The Hospitallers garments were a black habit with a white 8-pointed Maltese cross on the chest and back. Originally, they were military and had an elected Master, the order spread quite rapidly across Europe, which is how they came to be in Ireland.
Driven out of Jerusalem by Saladin they moved to Acre, which they lost in the 1300’s. They then captured the Island of Rhodes and stayed there until 1522. They were driven out of Greece by the Turkish sultan Suleiman the Magnificent. At that point, in time, the Emperor Charles V gave them the Island of Malta, and they became the Knights of Malta. The Knights successfully defended the Island against the Turks but lost to Napoleon years later.
Pope Clement V closed down the Templars in 1308, but the turn of the Hospitallers came in 1540, when the English king, Henry VIII, closed their houses during the Reformation.
The town acquired its name (Hospital) from the crusading Knights Hospitaller who built the archaeologically significant Hospital Church here before 1215. This church has the remains of three interesting medieval tombs, dating from the 13th and 14th centuries.
There is however an alternative theory that the town derived its name from a hospital for Knights Templar, founded in 1226 by Geoffrey de Marisco, then Lord-Justice of Ireland.
Hospital Church, Limerick
Architecturally the Hospital Church was built for defense and is fortified. Here is a full length view of the Hospital Church ruins:
Hospital Church has a prominent base batter or main course of large stones and high narrow arched windows. A tower sits at the west end of the Church with a partial barrel vault left on the second floor.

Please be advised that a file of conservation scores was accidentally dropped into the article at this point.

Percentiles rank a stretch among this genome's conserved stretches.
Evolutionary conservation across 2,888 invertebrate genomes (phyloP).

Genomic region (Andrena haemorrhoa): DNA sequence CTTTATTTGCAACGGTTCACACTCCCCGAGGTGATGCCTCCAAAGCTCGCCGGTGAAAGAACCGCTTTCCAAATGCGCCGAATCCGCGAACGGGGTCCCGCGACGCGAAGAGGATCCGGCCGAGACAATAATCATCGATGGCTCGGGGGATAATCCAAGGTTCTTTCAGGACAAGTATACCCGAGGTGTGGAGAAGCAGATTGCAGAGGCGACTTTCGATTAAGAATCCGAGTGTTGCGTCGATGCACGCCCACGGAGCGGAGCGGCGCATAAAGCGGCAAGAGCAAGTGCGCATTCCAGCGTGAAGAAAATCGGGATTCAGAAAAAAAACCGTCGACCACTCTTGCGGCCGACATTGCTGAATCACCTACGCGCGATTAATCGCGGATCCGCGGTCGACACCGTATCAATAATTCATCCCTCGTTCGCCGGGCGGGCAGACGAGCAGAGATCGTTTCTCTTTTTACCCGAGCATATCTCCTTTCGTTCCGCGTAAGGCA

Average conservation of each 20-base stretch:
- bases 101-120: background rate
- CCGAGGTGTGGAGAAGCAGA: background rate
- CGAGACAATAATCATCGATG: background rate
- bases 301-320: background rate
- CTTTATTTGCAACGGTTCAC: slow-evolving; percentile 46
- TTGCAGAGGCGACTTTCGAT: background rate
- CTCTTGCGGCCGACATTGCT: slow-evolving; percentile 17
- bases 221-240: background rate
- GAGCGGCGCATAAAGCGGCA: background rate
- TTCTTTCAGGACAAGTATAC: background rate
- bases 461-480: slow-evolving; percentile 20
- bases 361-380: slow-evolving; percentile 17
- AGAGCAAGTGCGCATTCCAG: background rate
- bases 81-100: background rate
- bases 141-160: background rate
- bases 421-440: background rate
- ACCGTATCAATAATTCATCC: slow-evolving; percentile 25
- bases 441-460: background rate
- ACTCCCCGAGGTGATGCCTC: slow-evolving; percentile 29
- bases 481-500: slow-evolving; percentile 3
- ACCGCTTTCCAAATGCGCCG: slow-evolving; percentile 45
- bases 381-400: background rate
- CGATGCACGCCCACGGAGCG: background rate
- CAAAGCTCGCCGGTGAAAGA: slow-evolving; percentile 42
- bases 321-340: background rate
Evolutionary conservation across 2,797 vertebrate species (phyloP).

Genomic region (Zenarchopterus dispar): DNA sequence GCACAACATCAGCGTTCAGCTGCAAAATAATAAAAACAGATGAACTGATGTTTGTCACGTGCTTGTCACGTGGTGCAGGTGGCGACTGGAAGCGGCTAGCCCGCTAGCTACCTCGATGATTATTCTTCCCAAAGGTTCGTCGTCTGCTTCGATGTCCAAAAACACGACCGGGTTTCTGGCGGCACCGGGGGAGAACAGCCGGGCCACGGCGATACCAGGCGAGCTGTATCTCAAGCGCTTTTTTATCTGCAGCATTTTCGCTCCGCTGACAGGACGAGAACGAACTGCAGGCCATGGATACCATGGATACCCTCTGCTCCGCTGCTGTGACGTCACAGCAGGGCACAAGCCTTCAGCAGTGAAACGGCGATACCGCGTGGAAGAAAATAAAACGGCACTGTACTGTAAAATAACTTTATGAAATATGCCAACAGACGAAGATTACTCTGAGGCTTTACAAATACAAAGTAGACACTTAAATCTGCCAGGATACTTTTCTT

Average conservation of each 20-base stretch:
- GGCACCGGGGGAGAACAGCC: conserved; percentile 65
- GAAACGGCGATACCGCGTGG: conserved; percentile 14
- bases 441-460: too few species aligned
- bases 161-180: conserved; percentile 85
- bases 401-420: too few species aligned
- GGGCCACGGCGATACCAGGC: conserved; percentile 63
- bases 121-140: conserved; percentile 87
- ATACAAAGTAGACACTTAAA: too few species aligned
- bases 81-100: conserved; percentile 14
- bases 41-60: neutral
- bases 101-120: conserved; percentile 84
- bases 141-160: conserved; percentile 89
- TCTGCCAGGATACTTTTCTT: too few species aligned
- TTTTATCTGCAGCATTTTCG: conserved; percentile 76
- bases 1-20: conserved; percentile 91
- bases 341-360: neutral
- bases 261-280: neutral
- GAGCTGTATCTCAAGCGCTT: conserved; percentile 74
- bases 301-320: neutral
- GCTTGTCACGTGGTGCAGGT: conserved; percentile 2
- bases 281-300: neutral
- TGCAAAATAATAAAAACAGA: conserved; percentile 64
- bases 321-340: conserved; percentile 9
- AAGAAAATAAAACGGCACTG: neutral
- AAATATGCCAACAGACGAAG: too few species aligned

In the west wall is a medieval carving of the crucifixion and on the interior of the east wall are two medieval tombs, which appear to depict a Knight, and his wife it is believed that they might be of Geoffrey de Marisco.
There are stairs up the side of the Church ruin that lead to a small grotto dedicated to Mary. You can view the interior of the church from this viewing platform where you can see the two effigies at the end wall. One is a Knight holding a shield, his head is on a pillow and there is a dog or hound by his feet. This probably was the top slab of a tomb which no longer exists. There is a second slab that shows a robed, bare-headed figure which many believe to be a monk holding a sword, there is some doubt because others believe it is of a woman (you cannot enter the Hospital Church to see the slabs close up) and a third slab that is believed to be that of the Knights wife Maltida.
The ruins of the Hospital Church are free to the public and there is parking in the Church lot beside the ruins. This is a really evocative place to visit and we are delighted that we managed to stumble across a ruin that many are not aware of.
About the Author – Faith from XYU and Beyond
XYUandBEYOND are Faith and Alan – boomers who sold everything we own and now travel with a carry on each. As boomer travelers and housesitters they travel the world on a retirement budget, with the occasional splurge and hope to introduce folks to fantastic food, places, people and beautiful areas that they may never have discovered on a traditional vacation.